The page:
Place names from the medieval period in Bohuslän usually contain the elements “-röd”, “-rud”, “-torp” and “-hult”. Most of the medieval names in Bohuslän contain the element “-röd”, referring to cleared ground, and often cultivation. The map above shows a potential development from prehistoric to medieval times, were most of the densely forested area have been colonized. Usually, this phenomenon have been connected to the population growth of the High Middle Ages which, along with technological development, allowed previously quite uninhabited areas to be settled. The initial expansion was halted in the middle of the 14th century, with the outbreak of the Black Death and the following economical decline, also in combination with the environmental change to what have been called “The Little Ice Age”.
The redoubled amount of settlements seen in the map should not be interpreted as a redoubling of the population during the High Middle Ages. Most of these new settlements were small, lacking the more extensive farmlands found in older communities. Perhaps, we can connect this new settlement pattern to an increased use of the forest itself, but this requires further investigation. Timber was important trade goods in medieval Scandinavia, but whether the settlement expansion in Bohuslän is connected to this, we cannot at the moment tell.
Karlsborg and Place Names
Place names around Karlsborg
Blue: Prehistoric names
This investigation has not clearly shown any connection to the region around Karlsborg. We cannot observe any community name in the immediate area containing the historic elements under study. The closest settlements are Svenneby, Smedseröd, Skogby and Allestorp, all presumably existing simultaneously with the castle and within a 8km radius.. However, they do not indicate any certain importance connected to the location of Karlsborg. This might be explained by the fact that we have excluded many historic places in our investigation (important places such as Dynge, Apelsäter, Hallinden and Vettland are not included), where we have sought a general pattern rather than interesting particularities. More local place names, among them the names of rivers and natural features, should be taken into account when conducting a more localized analysis.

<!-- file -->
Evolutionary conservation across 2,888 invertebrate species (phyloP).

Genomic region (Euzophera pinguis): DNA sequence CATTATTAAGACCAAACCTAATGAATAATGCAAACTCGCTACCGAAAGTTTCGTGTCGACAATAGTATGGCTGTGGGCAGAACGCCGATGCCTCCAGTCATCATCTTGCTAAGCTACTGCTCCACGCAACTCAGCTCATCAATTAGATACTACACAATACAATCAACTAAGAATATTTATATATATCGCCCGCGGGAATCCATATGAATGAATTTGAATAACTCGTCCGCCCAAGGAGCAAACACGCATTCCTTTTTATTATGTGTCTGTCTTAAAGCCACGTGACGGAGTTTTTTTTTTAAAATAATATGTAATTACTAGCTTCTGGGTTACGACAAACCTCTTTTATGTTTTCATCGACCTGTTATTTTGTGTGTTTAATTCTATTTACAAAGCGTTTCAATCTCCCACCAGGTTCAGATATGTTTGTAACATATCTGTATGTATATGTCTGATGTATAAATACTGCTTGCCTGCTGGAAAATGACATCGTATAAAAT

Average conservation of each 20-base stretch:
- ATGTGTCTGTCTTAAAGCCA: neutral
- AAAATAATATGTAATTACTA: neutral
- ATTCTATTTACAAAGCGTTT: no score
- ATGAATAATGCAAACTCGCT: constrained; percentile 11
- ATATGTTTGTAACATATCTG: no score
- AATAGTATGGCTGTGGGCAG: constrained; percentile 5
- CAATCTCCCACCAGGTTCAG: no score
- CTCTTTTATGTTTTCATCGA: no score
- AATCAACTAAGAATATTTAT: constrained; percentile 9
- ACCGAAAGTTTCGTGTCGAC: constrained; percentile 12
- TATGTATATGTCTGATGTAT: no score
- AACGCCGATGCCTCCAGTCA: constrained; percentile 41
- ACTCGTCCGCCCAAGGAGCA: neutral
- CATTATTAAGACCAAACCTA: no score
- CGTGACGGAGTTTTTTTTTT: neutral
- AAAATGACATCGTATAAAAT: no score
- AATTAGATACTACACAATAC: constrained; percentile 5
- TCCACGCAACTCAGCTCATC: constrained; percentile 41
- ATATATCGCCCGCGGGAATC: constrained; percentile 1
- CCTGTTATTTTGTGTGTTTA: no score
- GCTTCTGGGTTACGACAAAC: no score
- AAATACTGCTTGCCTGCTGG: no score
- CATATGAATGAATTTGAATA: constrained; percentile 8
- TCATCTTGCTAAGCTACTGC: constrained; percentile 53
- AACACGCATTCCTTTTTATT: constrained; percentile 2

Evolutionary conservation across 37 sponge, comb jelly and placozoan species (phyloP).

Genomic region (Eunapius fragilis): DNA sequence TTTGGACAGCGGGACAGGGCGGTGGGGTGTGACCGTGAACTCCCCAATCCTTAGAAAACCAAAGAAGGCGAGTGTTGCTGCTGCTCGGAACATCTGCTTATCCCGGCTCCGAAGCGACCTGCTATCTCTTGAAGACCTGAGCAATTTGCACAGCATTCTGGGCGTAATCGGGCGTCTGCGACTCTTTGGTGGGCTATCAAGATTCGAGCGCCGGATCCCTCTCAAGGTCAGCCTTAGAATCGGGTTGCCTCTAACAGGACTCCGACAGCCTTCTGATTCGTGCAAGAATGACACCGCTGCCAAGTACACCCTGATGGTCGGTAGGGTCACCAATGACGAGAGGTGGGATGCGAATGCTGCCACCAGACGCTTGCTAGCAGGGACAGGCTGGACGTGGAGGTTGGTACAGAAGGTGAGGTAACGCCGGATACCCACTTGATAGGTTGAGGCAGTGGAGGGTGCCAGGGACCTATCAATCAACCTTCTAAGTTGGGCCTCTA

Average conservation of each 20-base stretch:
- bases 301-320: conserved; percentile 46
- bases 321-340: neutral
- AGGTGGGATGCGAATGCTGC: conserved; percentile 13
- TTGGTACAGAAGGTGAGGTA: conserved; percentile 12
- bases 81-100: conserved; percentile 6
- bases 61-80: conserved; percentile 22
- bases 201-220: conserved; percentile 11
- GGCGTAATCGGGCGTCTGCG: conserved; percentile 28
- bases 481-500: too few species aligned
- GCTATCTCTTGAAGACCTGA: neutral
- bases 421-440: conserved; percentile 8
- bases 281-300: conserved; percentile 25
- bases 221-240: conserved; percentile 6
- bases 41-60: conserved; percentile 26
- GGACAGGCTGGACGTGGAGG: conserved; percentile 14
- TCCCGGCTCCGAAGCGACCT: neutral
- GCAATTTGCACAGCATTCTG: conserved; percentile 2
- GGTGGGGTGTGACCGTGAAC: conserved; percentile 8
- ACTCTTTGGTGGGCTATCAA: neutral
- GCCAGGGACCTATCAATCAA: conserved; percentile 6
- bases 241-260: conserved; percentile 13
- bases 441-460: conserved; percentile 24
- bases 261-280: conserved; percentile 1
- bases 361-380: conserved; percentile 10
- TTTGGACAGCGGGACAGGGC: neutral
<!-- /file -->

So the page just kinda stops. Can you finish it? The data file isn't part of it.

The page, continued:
If we ignore the above criticism, however vital it may seem, we can assume that the region was not particularly important or special in the High Middle Ages, and that the importance can be connected to the later middle ages. Many of the place names in the investigation above defines settlements founded in the initial expansion of the earlier middle ages, and the pattern may have changed during the later middle ages. If the area around Karlsborg had been previously unimportant, it would explain why the site was not extensively fortified until the middle of the 15th century. This, at least in a very generalized way, supports the idea of seasonal fishing, caused by a herring period, as a foundation for the importance of Hamburgsund and Karlsborg. While written history does not support this theory, it is not unlikely. Maybe be the lack of documentation of this period can be traced to a high degree of international activity in the area. More on this in coming posts!
That was all for now! As usual, you are more than welcome to share your thoughts and ideas on the topic discussed. If you found this post interesting, feel free to leave a comment!